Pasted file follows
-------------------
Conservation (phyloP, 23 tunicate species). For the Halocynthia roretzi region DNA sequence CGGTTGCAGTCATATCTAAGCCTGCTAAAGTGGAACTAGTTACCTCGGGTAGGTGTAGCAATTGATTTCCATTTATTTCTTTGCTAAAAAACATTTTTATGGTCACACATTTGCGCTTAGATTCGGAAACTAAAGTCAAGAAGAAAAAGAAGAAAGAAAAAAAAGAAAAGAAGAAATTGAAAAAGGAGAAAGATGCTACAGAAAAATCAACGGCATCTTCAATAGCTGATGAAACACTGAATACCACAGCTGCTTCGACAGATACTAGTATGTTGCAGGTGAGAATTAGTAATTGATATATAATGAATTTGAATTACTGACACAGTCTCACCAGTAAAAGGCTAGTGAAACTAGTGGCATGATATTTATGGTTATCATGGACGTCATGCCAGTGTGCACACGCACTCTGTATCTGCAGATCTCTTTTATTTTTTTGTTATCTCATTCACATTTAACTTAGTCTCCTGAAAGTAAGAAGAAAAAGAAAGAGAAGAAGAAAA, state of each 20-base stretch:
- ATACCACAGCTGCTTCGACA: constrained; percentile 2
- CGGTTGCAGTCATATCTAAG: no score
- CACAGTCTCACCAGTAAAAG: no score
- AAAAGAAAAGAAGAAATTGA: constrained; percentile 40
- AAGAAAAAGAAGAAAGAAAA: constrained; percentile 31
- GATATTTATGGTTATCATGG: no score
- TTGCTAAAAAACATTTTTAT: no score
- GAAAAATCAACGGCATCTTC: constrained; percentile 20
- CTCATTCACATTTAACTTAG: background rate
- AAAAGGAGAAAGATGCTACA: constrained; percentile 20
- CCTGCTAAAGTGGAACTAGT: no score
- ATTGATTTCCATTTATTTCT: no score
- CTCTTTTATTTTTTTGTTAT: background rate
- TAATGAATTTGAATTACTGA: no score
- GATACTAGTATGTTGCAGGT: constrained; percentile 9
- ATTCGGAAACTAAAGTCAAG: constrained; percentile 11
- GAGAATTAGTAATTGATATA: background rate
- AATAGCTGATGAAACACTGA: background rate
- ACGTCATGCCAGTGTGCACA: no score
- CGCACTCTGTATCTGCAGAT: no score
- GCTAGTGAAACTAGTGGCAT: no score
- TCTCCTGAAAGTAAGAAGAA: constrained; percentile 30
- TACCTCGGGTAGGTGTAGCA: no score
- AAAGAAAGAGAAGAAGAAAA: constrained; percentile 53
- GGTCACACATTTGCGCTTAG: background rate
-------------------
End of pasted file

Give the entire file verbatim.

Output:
Conservation (phyloP, 23 tunicate species). For the Halocynthia roretzi region DNA sequence CGGTTGCAGTCATATCTAAGCCTGCTAAAGTGGAACTAGTTACCTCGGGTAGGTGTAGCAATTGATTTCCATTTATTTCTTTGCTAAAAAACATTTTTATGGTCACACATTTGCGCTTAGATTCGGAAACTAAAGTCAAGAAGAAAAAGAAGAAAGAAAAAAAAGAAAAGAAGAAATTGAAAAAGGAGAAAGATGCTACAGAAAAATCAACGGCATCTTCAATAGCTGATGAAACACTGAATACCACAGCTGCTTCGACAGATACTAGTATGTTGCAGGTGAGAATTAGTAATTGATATATAATGAATTTGAATTACTGACACAGTCTCACCAGTAAAAGGCTAGTGAAACTAGTGGCATGATATTTATGGTTATCATGGACGTCATGCCAGTGTGCACACGCACTCTGTATCTGCAGATCTCTTTTATTTTTTTGTTATCTCATTCACATTTAACTTAGTCTCCTGAAAGTAAGAAGAAAAAGAAAGAGAAGAAGAAAA, state of each 20-base stretch:
- ATACCACAGCTGCTTCGACA: constrained; percentile 2
- CGGTTGCAGTCATATCTAAG: no score
- CACAGTCTCACCAGTAAAAG: no score
- AAAAGAAAAGAAGAAATTGA: constrained; percentile 40
- AAGAAAAAGAAGAAAGAAAA: constrained; percentile 31
- GATATTTATGGTTATCATGG: no score
- TTGCTAAAAAACATTTTTAT: no score
- GAAAAATCAACGGCATCTTC: constrained; percentile 20
- CTCATTCACATTTAACTTAG: background rate
- AAAAGGAGAAAGATGCTACA: constrained; percentile 20
- CCTGCTAAAGTGGAACTAGT: no score
- ATTGATTTCCATTTATTTCT: no score
- CTCTTTTATTTTTTTGTTAT: background rate
- TAATGAATTTGAATTACTGA: no score
- GATACTAGTATGTTGCAGGT: constrained; percentile 9
- ATTCGGAAACTAAAGTCAAG: constrained; percentile 11
- GAGAATTAGTAATTGATATA: background rate
- AATAGCTGATGAAACACTGA: background rate
- ACGTCATGCCAGTGTGCACA: no score
- CGCACTCTGTATCTGCAGAT: no score
- GCTAGTGAAACTAGTGGCAT: no score
- TCTCCTGAAAGTAAGAAGAA: constrained; percentile 30
- TACCTCGGGTAGGTGTAGCA: no score
- AAAGAAAGAGAAGAAGAAAA: constrained; percentile 53
- GGTCACACATTTGCGCTTAG: background rate